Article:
And, then, Mohammed will get up and he’ll tell people in a more refined way that they have the wrong ideas about Sharia or jihad. And he tries to educate them about how the extremists have really added poison to those very beautiful terms. So, we’ll go to various places and do this and then invite fine dialogue.
Well, one year we went to a Lutheran church. It’s a suburban Lutheran Church. It’s, you know, got nice modern architecture, thin lines, big classrooms even. Even the sanctuary is built as a circle rather than a long rectangle.
And they’ll have a service and then a break and a second service. And we come in the middle and we speak to both services. This one year we went there and shortly after we had finished our presentations a man stood up and he said to Mohammed, “You know, I know what you Muslims are. You’re just out there. You want to convert the world and if you won’t get converted, we’re going to kill you. I just I hate what you’re doing!”
Muhammad who’s heard this before, stands up to try and respond, but the man was furious. Says, “Don’t even say anything. You’re just a liar!”
And he stormed out of the room. Well, the pastor rose up and tried to apologize for this fellow and Muhammad said, “Look, these are hard questions and the questions that people need the answers to. I’m just sorry he couldn’t wait around.”
Well, the day went on and the year went by and they asked us back a second time. So, here we are in the same church and people are ready to listen to us. And there’s the man. This time he’s standing at the back of the room. His arms are crossed. His legs are spread, and you know he’s ready for battle. But he doesn’t say a single thing. He stands there for the whole 90 minutes and leaves. And we thought, well, a little bit of progress.
And they invited us back for a third year and this is when the magic happened. Here we are – we do our, stories. We invite the dialogue. He’s still standing there but, perhaps, he’s not quite so angry. And, after a couple of questions are asked, he steps forward politely and he looks at me. And he said, “Ya know, I think what we all need is just a big melting pot.”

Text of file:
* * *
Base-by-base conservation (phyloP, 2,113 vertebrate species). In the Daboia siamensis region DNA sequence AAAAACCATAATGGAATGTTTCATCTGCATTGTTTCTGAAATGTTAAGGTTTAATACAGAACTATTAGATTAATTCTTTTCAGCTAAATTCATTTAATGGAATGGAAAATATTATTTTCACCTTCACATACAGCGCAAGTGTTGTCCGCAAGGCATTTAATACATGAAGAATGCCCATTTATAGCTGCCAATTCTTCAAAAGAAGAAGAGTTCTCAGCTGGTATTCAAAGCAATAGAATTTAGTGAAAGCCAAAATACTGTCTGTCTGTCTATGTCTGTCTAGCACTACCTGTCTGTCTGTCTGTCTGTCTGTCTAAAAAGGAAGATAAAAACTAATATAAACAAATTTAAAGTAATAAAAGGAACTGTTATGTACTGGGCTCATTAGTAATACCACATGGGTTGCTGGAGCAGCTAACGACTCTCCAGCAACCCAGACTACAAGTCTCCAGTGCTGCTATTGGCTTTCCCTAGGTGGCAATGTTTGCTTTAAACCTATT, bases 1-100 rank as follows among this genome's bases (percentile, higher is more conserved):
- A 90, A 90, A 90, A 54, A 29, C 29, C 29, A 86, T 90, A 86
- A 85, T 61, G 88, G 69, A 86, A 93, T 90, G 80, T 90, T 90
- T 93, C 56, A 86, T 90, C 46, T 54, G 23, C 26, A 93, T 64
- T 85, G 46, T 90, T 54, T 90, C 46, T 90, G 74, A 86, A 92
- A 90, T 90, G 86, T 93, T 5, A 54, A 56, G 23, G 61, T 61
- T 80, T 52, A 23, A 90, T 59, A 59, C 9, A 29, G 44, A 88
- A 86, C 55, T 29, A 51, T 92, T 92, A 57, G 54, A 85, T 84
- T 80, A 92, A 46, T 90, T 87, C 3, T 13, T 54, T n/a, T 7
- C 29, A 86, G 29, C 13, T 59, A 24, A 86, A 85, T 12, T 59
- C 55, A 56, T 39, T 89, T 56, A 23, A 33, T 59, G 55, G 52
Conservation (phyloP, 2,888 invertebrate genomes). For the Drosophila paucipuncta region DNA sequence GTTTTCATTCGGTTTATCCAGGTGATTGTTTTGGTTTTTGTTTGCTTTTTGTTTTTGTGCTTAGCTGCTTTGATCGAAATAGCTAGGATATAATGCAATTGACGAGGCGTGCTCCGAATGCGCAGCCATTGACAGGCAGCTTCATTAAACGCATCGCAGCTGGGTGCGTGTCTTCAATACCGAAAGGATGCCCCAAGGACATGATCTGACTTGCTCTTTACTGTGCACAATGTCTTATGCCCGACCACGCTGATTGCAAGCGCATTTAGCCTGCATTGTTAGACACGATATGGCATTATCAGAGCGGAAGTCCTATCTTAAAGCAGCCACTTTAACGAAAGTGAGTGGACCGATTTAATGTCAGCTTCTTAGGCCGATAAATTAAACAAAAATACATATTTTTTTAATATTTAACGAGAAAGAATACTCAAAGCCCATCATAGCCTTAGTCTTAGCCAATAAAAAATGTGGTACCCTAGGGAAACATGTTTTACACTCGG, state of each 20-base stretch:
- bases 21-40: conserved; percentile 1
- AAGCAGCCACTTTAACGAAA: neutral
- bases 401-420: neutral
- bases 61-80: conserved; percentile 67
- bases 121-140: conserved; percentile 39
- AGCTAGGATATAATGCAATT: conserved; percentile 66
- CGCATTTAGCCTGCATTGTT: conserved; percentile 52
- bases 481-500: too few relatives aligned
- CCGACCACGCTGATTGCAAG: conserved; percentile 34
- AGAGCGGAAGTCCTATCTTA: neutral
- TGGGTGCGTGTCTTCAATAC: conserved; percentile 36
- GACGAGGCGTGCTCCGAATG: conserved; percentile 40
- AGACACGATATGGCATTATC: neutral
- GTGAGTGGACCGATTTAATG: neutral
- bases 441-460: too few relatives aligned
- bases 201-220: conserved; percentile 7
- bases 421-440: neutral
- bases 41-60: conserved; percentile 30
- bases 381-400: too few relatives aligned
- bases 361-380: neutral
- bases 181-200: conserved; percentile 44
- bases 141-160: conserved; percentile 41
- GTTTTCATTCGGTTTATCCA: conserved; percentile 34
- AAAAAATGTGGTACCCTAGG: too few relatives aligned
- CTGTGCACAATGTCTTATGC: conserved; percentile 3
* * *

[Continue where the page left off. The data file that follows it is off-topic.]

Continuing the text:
Now, I’ve heard that term a million times and what it really means is that you want to erase differences, not celebrate them. And, ironically, it seems to be asked most by white men who – I don’t know why – think that if we melt everybody together, we’ll end up white men, not brown.
But, anyway, I didn’t say that to him. Instead, I’m kind of on inspiration. I said, “You know when I was a kid, we used to have these big bubblegum machines. And I would kneel down and put my quarter in and turn the crank and I’d hear the clink of the gumball hitting. And I always hoped it was a blue one because blue was my favorite. And there would be just 100 different colors it seemed in those gumball machines. And, you know, if that was a melting pot, it would just be one gray icky mess and it probably would taste pretty terrible.”
And he thought for a minute and then he said, “You know I think what we really need is to have softer shells.”
I said, “Thank you. I never thought of that. It’s beautiful. Yes, we need to have softer shells.”
So, what changed this guy from being an angry, angry man to someone who said, “We need to have softer shells?”
I think it’s three things: We need to have patience. We need to let time do its job. We need to be persistent. Because if all we do is wait, nothing’s going to change. And we need to have an open heart. And, when you put those three together, that’s when change really happens.